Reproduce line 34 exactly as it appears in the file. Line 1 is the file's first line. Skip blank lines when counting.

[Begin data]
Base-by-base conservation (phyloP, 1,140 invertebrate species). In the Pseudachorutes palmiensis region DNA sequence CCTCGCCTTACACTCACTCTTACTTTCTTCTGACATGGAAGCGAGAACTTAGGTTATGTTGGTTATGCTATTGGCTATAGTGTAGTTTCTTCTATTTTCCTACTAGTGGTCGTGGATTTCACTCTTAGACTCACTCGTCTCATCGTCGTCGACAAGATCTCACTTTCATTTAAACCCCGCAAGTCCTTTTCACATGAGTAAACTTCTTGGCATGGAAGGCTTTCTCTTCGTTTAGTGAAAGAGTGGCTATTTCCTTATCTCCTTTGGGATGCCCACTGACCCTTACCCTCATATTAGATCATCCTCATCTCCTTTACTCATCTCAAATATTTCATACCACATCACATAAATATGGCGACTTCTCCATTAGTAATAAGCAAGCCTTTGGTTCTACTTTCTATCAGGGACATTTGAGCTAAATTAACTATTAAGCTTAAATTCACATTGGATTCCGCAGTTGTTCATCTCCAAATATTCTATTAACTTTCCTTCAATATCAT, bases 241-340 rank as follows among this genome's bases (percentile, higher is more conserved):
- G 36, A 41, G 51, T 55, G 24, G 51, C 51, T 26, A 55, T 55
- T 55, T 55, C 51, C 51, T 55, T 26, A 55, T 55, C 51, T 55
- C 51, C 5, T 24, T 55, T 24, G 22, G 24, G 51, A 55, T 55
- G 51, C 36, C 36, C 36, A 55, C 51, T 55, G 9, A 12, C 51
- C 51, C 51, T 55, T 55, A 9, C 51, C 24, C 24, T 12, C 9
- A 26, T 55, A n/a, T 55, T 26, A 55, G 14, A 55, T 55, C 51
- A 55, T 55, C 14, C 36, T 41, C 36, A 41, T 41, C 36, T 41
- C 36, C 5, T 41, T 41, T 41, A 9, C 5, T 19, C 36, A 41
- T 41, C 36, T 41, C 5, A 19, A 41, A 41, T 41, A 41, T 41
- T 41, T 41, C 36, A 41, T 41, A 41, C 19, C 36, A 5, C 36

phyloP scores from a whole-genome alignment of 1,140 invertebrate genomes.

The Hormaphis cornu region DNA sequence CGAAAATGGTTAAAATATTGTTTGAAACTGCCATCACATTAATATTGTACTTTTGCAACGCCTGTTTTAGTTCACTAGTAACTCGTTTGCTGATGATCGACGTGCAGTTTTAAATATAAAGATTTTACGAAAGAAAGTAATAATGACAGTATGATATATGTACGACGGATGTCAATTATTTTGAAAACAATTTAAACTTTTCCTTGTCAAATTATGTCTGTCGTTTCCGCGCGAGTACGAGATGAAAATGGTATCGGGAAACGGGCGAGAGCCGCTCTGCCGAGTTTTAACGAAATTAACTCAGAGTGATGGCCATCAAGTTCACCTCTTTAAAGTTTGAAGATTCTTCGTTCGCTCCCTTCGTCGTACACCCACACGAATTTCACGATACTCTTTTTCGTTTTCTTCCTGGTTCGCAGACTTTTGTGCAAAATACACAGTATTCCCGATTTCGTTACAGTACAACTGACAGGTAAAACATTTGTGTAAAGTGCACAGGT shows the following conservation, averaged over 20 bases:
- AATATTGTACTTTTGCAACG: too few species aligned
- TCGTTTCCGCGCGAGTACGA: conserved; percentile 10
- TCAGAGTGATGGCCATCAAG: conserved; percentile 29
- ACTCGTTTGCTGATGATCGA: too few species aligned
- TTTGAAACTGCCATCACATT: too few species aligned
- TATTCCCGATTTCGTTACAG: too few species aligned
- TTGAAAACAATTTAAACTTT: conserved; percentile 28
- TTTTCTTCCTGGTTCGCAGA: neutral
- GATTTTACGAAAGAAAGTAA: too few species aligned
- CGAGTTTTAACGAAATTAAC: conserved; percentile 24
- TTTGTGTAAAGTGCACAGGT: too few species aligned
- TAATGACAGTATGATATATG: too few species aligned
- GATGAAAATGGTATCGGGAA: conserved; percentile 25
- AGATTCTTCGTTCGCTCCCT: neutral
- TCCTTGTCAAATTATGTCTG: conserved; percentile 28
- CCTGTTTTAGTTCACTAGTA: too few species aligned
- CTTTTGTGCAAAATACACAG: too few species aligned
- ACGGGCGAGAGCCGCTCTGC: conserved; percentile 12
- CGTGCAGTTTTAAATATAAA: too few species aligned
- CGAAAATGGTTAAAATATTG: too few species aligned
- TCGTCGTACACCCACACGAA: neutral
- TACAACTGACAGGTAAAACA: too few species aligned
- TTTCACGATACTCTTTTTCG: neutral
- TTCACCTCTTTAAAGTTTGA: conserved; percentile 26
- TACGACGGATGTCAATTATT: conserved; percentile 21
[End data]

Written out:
- TCGTCGTACACCCACACGAA: neutral